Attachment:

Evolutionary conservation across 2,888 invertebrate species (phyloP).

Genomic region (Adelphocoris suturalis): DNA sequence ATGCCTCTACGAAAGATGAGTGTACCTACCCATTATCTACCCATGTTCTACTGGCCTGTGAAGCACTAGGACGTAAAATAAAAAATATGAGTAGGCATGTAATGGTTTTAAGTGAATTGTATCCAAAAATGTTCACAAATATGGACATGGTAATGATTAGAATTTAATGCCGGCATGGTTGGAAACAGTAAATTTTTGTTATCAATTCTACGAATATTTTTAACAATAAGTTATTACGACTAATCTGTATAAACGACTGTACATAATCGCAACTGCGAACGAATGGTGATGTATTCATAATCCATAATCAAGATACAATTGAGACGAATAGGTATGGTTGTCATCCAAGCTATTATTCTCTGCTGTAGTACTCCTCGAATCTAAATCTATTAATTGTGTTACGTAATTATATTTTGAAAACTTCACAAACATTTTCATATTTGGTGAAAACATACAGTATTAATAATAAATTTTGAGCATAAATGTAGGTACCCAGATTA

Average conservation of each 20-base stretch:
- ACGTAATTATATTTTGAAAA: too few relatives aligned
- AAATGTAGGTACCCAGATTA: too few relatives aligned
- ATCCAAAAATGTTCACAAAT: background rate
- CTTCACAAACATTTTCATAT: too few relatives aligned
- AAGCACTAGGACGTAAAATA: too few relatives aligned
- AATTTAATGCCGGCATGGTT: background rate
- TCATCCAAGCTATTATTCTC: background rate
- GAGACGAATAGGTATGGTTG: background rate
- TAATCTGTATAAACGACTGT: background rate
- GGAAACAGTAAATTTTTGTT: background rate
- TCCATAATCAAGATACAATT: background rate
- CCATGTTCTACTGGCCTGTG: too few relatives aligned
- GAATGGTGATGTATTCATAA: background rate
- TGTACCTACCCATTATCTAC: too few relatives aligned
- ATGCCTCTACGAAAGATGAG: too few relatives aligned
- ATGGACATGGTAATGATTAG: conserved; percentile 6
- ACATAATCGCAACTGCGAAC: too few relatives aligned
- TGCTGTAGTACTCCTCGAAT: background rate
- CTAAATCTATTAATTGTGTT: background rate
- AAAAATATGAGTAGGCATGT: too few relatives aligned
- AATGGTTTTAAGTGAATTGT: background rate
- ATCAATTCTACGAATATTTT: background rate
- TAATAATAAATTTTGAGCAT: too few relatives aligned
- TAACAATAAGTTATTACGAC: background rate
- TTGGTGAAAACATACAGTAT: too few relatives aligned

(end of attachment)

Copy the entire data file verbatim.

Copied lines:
Evolutionary conservation across 2,888 invertebrate species (phyloP).

Genomic region (Adelphocoris suturalis): DNA sequence ATGCCTCTACGAAAGATGAGTGTACCTACCCATTATCTACCCATGTTCTACTGGCCTGTGAAGCACTAGGACGTAAAATAAAAAATATGAGTAGGCATGTAATGGTTTTAAGTGAATTGTATCCAAAAATGTTCACAAATATGGACATGGTAATGATTAGAATTTAATGCCGGCATGGTTGGAAACAGTAAATTTTTGTTATCAATTCTACGAATATTTTTAACAATAAGTTATTACGACTAATCTGTATAAACGACTGTACATAATCGCAACTGCGAACGAATGGTGATGTATTCATAATCCATAATCAAGATACAATTGAGACGAATAGGTATGGTTGTCATCCAAGCTATTATTCTCTGCTGTAGTACTCCTCGAATCTAAATCTATTAATTGTGTTACGTAATTATATTTTGAAAACTTCACAAACATTTTCATATTTGGTGAAAACATACAGTATTAATAATAAATTTTGAGCATAAATGTAGGTACCCAGATTA

Average conservation of each 20-base stretch:
- ACGTAATTATATTTTGAAAA: too few relatives aligned
- AAATGTAGGTACCCAGATTA: too few relatives aligned
- ATCCAAAAATGTTCACAAAT: background rate
- CTTCACAAACATTTTCATAT: too few relatives aligned
- AAGCACTAGGACGTAAAATA: too few relatives aligned
- AATTTAATGCCGGCATGGTT: background rate
- TCATCCAAGCTATTATTCTC: background rate
- GAGACGAATAGGTATGGTTG: background rate
- TAATCTGTATAAACGACTGT: background rate
- GGAAACAGTAAATTTTTGTT: background rate
- TCCATAATCAAGATACAATT: background rate
- CCATGTTCTACTGGCCTGTG: too few relatives aligned
- GAATGGTGATGTATTCATAA: background rate
- TGTACCTACCCATTATCTAC: too few relatives aligned
- ATGCCTCTACGAAAGATGAG: too few relatives aligned
- ATGGACATGGTAATGATTAG: conserved; percentile 6
- ACATAATCGCAACTGCGAAC: too few relatives aligned
- TGCTGTAGTACTCCTCGAAT: background rate
- CTAAATCTATTAATTGTGTT: background rate
- AAAAATATGAGTAGGCATGT: too few relatives aligned
- AATGGTTTTAAGTGAATTGT: background rate
- ATCAATTCTACGAATATTTT: background rate
- TAATAATAAATTTTGAGCAT: too few relatives aligned
- TAACAATAAGTTATTACGAC: background rate
- TTGGTGAAAACATACAGTAT: too few relatives aligned